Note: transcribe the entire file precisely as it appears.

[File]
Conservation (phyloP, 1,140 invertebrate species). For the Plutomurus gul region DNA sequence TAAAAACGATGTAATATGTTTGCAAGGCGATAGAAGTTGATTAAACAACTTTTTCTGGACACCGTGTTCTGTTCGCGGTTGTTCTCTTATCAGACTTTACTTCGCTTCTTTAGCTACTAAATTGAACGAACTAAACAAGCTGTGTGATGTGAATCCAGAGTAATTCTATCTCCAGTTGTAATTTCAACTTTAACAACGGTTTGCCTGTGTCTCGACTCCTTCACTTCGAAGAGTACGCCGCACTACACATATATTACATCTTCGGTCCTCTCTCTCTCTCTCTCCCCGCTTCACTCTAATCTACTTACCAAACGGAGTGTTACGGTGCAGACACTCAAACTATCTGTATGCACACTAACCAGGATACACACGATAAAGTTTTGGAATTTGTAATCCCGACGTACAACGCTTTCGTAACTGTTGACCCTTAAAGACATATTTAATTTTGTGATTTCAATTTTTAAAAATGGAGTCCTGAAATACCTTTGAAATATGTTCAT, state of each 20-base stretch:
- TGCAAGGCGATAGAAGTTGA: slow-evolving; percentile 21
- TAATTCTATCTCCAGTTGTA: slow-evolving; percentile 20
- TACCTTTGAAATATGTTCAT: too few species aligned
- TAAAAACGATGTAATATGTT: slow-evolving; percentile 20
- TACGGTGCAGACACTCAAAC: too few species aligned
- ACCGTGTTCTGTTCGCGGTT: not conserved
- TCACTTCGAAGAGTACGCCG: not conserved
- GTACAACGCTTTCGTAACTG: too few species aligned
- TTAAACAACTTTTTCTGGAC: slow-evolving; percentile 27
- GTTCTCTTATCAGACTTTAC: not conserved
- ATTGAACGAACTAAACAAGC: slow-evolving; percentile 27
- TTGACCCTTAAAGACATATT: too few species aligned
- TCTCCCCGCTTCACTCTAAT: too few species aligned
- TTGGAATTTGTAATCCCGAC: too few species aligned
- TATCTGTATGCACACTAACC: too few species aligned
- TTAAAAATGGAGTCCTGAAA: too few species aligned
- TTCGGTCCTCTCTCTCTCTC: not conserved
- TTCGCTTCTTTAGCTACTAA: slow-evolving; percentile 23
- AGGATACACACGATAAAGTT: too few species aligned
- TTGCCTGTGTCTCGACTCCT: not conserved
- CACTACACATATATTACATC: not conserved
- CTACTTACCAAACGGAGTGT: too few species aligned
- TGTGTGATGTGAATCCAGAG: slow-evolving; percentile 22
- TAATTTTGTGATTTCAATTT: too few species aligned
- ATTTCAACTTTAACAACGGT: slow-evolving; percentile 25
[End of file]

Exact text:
Conservation (phyloP, 1,140 invertebrate species). For the Plutomurus gul region DNA sequence TAAAAACGATGTAATATGTTTGCAAGGCGATAGAAGTTGATTAAACAACTTTTTCTGGACACCGTGTTCTGTTCGCGGTTGTTCTCTTATCAGACTTTACTTCGCTTCTTTAGCTACTAAATTGAACGAACTAAACAAGCTGTGTGATGTGAATCCAGAGTAATTCTATCTCCAGTTGTAATTTCAACTTTAACAACGGTTTGCCTGTGTCTCGACTCCTTCACTTCGAAGAGTACGCCGCACTACACATATATTACATCTTCGGTCCTCTCTCTCTCTCTCTCCCCGCTTCACTCTAATCTACTTACCAAACGGAGTGTTACGGTGCAGACACTCAAACTATCTGTATGCACACTAACCAGGATACACACGATAAAGTTTTGGAATTTGTAATCCCGACGTACAACGCTTTCGTAACTGTTGACCCTTAAAGACATATTTAATTTTGTGATTTCAATTTTTAAAAATGGAGTCCTGAAATACCTTTGAAATATGTTCAT, state of each 20-base stretch:
- TGCAAGGCGATAGAAGTTGA: slow-evolving; percentile 21
- TAATTCTATCTCCAGTTGTA: slow-evolving; percentile 20
- TACCTTTGAAATATGTTCAT: too few species aligned
- TAAAAACGATGTAATATGTT: slow-evolving; percentile 20
- TACGGTGCAGACACTCAAAC: too few species aligned
- ACCGTGTTCTGTTCGCGGTT: not conserved
- TCACTTCGAAGAGTACGCCG: not conserved
- GTACAACGCTTTCGTAACTG: too few species aligned
- TTAAACAACTTTTTCTGGAC: slow-evolving; percentile 27
- GTTCTCTTATCAGACTTTAC: not conserved
- ATTGAACGAACTAAACAAGC: slow-evolving; percentile 27
- TTGACCCTTAAAGACATATT: too few species aligned
- TCTCCCCGCTTCACTCTAAT: too few species aligned
- TTGGAATTTGTAATCCCGAC: too few species aligned
- TATCTGTATGCACACTAACC: too few species aligned
- TTAAAAATGGAGTCCTGAAA: too few species aligned
- TTCGGTCCTCTCTCTCTCTC: not conserved
- TTCGCTTCTTTAGCTACTAA: slow-evolving; percentile 23
- AGGATACACACGATAAAGTT: too few species aligned
- TTGCCTGTGTCTCGACTCCT: not conserved
- CACTACACATATATTACATC: not conserved
- CTACTTACCAAACGGAGTGT: too few species aligned
- TGTGTGATGTGAATCCAGAG: slow-evolving; percentile 22
- TAATTTTGTGATTTCAATTT: too few species aligned
- ATTTCAACTTTAACAACGGT: slow-evolving; percentile 25